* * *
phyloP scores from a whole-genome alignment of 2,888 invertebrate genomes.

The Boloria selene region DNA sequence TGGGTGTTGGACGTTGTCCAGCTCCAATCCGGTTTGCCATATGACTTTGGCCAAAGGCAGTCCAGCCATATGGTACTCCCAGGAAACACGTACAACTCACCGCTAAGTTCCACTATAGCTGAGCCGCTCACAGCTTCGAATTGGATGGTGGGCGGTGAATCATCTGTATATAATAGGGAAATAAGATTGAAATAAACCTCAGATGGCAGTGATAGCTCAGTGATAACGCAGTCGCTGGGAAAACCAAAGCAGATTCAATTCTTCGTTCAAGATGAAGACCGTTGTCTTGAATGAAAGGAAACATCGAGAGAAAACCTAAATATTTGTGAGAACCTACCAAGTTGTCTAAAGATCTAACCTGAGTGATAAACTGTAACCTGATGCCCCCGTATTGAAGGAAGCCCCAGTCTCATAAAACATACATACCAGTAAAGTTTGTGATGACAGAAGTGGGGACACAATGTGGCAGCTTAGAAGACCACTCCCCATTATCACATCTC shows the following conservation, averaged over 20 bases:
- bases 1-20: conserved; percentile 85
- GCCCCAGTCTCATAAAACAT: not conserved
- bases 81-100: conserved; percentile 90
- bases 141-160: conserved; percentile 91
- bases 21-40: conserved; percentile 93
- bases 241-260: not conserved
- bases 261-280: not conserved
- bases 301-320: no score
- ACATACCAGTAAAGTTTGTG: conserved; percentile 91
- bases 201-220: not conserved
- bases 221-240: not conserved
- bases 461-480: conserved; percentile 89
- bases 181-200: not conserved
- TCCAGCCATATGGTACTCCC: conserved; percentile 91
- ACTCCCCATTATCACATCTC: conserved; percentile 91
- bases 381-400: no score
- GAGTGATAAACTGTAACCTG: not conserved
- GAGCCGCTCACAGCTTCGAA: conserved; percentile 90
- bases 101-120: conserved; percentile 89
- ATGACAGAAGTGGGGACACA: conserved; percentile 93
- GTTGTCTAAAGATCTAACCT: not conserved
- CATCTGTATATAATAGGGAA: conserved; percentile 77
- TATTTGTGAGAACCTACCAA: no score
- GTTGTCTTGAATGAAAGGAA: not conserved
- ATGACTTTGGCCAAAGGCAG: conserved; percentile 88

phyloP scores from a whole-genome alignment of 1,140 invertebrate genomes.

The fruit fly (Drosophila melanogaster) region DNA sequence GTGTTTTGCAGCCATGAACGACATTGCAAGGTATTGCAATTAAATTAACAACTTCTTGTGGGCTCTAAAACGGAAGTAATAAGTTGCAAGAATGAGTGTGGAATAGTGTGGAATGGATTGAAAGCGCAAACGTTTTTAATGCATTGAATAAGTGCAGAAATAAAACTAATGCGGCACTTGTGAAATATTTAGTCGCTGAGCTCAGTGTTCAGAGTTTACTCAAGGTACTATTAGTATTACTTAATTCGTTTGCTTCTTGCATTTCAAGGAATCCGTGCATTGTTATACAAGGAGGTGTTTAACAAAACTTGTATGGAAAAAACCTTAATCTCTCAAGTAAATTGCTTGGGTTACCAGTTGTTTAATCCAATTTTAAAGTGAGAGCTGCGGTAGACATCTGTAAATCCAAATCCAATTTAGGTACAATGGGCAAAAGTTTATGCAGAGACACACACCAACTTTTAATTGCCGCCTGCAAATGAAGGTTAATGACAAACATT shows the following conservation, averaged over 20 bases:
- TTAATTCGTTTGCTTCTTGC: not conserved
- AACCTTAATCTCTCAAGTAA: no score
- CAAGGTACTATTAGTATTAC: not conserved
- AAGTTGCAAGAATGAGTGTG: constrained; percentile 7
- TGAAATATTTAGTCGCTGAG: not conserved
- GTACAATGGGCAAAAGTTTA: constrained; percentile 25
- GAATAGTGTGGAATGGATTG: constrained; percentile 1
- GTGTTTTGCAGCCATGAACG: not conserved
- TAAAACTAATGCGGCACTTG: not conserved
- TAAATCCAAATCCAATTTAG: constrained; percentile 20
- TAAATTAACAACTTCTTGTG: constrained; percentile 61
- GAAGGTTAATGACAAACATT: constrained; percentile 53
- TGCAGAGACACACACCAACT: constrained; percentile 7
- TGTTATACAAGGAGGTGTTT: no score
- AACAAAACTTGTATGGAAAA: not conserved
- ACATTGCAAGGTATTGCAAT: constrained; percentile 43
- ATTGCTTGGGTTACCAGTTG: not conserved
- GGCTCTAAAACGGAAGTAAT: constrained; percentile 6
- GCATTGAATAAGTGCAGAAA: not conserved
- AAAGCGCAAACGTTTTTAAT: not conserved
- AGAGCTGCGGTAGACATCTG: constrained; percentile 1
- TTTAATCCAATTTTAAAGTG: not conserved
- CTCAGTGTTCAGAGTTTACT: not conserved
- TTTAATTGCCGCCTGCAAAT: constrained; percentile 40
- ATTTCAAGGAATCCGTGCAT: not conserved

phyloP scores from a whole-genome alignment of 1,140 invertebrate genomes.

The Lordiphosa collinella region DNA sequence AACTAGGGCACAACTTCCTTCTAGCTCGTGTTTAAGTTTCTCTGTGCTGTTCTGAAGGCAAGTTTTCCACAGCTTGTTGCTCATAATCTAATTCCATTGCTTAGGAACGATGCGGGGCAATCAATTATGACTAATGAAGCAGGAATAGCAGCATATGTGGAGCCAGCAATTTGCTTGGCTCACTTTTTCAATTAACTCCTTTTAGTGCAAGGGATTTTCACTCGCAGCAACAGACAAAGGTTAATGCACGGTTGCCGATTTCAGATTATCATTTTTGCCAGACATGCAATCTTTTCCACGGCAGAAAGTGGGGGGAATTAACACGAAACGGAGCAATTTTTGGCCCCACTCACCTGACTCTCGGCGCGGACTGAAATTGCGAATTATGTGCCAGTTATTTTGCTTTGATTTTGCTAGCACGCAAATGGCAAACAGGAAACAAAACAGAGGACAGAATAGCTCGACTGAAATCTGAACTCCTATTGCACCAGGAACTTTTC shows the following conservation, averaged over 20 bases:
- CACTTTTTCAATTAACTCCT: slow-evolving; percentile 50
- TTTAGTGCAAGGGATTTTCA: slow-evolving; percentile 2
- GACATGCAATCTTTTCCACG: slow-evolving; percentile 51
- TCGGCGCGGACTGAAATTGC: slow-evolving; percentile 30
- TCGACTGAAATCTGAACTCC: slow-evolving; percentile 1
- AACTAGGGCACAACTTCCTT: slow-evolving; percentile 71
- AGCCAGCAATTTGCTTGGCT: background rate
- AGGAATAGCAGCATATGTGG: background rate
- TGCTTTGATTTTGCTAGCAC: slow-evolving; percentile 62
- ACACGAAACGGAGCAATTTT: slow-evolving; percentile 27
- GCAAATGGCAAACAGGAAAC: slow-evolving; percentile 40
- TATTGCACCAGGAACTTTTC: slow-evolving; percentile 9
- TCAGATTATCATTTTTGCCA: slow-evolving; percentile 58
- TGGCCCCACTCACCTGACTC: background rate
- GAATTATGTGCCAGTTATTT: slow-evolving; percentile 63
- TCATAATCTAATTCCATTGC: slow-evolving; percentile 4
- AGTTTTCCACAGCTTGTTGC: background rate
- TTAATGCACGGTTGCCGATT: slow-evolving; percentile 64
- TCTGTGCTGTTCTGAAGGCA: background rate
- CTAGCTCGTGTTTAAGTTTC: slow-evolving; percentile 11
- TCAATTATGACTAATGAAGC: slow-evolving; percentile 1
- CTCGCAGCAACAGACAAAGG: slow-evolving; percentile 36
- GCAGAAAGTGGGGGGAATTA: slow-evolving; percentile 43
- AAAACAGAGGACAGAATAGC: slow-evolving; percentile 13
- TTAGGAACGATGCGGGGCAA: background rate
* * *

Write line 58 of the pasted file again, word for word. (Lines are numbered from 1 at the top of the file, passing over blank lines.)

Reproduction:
- TTTAGTGCAAGGGATTTTCA: slow-evolving; percentile 2